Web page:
Advertisement

Participant-generated timelines as a novel strategy for assessing youth resilience factors: A mixed-methods, community-based study

Published:August 11, 2022DOI:https://doi.org/10.1016/j.pedn.2022.07.025

      Highlights

      • Participant-generated timelines are an interactive strategy to assess youth perceptions of their life quality trajectory.
      • For youth who have experienced adversity, the timeline activity may prompt reflection on resources for coping.
      • Participant-generated timelines may guide nursing interventions with youth who have experienced normative challenges.

      Abstract

      Purpose

      The purpose of this study was to explore youth perceptions of resilience through participant-generated timelines as a potential new strategy for nursing research and practice.

      Design and methods

      We used a concurrent triangulation design to collect and analyze qualitative and quantitative data from a statewide, community-based sample of 448 youth ages 8 to 17 years. We collected three sources of data during two waves of data collection in 2019 and 2021: a participant-generated timeline, a brief structured interview, and a PROMIS pediatric global health measure.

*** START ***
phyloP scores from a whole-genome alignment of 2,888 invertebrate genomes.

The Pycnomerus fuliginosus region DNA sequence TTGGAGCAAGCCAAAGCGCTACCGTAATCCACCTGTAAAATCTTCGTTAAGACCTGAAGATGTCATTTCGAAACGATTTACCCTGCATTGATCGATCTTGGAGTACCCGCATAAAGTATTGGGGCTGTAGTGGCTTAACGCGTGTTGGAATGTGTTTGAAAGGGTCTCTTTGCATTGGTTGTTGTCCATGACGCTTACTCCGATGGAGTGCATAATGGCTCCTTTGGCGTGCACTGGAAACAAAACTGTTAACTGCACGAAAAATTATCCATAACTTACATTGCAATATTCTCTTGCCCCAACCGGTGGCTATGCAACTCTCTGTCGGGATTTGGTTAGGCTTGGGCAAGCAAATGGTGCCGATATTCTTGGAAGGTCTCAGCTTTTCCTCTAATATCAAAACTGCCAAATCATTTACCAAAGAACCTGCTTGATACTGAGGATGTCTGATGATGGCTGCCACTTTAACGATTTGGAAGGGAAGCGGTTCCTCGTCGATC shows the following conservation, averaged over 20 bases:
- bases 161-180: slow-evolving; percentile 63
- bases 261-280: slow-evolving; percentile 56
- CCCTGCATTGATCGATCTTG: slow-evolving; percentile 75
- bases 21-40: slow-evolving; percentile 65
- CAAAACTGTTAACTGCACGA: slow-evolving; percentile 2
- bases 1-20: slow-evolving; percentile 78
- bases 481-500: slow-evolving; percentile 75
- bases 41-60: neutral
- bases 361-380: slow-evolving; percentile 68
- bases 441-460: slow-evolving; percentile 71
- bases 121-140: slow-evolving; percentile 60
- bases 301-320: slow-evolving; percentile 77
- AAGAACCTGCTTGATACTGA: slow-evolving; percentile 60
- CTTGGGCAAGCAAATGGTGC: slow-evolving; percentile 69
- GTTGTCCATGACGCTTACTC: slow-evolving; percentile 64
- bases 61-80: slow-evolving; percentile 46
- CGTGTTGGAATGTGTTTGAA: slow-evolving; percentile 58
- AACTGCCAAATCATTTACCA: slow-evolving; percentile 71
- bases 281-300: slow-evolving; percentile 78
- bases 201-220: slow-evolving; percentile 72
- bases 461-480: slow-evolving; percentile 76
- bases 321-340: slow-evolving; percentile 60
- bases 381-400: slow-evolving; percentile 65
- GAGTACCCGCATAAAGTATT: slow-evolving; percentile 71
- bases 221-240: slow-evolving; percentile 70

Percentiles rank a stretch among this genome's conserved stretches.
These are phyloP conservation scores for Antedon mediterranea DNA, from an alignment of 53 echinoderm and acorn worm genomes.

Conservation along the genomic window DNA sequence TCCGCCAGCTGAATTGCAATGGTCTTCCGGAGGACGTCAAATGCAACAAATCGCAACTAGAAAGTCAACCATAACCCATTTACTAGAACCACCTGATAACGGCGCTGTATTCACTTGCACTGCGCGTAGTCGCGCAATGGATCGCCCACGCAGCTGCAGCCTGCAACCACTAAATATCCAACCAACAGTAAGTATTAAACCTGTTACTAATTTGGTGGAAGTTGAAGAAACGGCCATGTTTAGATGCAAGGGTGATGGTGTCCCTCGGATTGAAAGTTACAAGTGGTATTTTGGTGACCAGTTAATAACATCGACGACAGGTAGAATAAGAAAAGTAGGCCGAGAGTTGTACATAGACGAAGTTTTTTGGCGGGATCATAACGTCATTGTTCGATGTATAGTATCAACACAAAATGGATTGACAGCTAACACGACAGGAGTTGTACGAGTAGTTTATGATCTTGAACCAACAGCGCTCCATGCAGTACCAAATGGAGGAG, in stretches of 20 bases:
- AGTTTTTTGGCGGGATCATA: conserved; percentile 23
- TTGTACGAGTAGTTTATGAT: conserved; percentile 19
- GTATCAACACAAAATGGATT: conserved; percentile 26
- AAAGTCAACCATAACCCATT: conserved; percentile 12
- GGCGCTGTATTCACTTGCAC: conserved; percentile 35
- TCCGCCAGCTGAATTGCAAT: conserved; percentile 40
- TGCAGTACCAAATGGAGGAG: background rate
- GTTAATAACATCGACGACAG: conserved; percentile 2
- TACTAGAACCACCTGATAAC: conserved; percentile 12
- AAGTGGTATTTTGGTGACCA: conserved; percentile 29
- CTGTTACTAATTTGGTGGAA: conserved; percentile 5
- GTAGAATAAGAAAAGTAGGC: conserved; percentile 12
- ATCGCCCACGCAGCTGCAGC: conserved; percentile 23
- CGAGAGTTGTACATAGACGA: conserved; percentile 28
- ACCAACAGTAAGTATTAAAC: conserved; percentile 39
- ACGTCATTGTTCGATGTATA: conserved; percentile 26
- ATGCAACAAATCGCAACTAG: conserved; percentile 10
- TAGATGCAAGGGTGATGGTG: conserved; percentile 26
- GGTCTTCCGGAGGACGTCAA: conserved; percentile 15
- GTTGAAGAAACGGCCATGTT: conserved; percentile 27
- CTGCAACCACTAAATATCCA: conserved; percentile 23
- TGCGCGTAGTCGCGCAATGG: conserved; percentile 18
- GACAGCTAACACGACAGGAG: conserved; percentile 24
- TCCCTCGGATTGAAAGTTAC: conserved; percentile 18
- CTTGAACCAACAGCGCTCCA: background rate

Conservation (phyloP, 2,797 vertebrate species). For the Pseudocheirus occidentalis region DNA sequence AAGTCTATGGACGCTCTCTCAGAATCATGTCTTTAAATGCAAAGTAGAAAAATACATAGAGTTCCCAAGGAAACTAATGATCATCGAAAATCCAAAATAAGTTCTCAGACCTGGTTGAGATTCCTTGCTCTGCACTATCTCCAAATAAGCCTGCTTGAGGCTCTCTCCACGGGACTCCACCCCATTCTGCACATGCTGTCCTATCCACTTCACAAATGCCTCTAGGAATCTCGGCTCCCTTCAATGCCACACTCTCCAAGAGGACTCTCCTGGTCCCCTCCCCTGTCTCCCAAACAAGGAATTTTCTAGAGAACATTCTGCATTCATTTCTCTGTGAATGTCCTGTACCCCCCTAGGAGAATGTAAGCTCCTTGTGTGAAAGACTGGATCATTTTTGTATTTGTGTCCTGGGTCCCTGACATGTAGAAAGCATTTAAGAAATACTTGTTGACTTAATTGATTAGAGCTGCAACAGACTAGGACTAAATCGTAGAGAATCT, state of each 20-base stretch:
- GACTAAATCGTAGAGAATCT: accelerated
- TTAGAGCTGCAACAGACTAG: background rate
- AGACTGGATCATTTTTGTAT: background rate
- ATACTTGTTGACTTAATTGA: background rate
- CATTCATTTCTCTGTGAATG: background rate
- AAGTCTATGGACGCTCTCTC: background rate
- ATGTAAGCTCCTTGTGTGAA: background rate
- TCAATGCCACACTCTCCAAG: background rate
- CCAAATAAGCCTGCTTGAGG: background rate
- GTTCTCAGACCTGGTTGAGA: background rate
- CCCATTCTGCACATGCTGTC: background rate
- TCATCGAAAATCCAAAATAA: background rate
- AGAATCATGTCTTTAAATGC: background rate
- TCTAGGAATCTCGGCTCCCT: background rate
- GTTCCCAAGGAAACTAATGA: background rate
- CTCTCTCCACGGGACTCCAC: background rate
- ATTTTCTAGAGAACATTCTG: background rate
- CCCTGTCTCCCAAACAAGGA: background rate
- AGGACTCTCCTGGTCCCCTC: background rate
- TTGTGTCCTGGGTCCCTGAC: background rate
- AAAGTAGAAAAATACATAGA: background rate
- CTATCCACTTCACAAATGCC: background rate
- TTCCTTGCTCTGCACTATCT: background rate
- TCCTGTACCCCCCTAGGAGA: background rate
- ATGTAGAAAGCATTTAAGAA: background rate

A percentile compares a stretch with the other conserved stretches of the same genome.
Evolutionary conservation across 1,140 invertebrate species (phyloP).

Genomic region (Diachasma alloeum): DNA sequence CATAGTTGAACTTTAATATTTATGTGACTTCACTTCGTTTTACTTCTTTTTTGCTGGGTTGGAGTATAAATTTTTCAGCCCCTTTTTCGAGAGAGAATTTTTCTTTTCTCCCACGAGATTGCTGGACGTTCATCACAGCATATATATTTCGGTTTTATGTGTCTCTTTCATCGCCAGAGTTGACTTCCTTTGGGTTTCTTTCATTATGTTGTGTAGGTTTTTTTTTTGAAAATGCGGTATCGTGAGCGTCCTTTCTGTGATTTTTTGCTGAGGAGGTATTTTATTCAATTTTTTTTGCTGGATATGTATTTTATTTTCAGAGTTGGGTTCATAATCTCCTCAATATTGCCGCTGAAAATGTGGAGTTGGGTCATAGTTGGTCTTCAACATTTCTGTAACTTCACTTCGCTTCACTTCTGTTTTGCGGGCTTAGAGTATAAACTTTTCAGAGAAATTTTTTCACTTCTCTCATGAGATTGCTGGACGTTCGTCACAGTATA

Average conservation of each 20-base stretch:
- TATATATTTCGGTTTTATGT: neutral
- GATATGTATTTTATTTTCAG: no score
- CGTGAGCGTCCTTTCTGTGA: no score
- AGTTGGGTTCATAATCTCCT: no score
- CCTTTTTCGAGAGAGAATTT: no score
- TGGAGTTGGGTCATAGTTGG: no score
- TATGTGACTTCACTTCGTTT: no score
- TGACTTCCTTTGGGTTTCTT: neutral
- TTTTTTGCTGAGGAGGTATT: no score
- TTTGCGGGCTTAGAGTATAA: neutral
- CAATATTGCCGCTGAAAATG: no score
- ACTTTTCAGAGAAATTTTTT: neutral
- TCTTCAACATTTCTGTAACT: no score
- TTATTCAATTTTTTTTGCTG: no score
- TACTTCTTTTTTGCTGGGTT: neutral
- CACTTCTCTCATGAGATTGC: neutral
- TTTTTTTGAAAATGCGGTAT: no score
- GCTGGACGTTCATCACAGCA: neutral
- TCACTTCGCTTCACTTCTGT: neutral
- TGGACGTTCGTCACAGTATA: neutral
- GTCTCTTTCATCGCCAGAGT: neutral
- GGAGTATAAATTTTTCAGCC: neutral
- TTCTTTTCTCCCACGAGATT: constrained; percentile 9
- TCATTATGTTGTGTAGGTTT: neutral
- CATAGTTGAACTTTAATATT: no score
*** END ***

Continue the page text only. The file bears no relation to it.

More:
Results

      The timeline activity was easy to administer and well accepted by youth in a community setting. Youth reporting an adverse experience or mental health challenge in the previous year had unique patterns of variability in the timelines, and more frequently reported certain resilience factors, including family support and regulatory, interpersonal, and meaning-making assets. Pandemic-related differences were noted between the two cohorts.

      Conclusions

      The timeline drawing activity reflects and extends findings from a standard measure of global health. This activity benefits both the participant and the clinician or researcher by helping youth to communicate how they make sense of the world, honoring different ways of knowing and prompting recollection of coping appraisals and resilience factors.

      Practice implications

      Participant-generated timelines are a developmentally appropriate and interactive strategy for assessing youth perceptions of their internal strengths. In conjunction with traditional assessments, this strategy may support the identification of malleable targets for intervention in practice with youth who have experienced adversity or mental health challenges.

      Keywords

      To read this article in full you will need to make a payment

      Purchase one-time access:

      Academic & Personal: 24 hour online accessCorporate R&D Professionals: 24 hour online access
      One-time access price info
      • For academic or personal research use, select 'Academic and Personal'
      • For corporate R&D use, select 'Corporate R&D Professionals'

      References

        • Bagnoli A.
        Beyond the standard interview: The use of graphic elicitation and arts-based methods.
        Qualitative Research. 2009; 9: 547-570
        • Barfield P.A.
        • Driessnack M.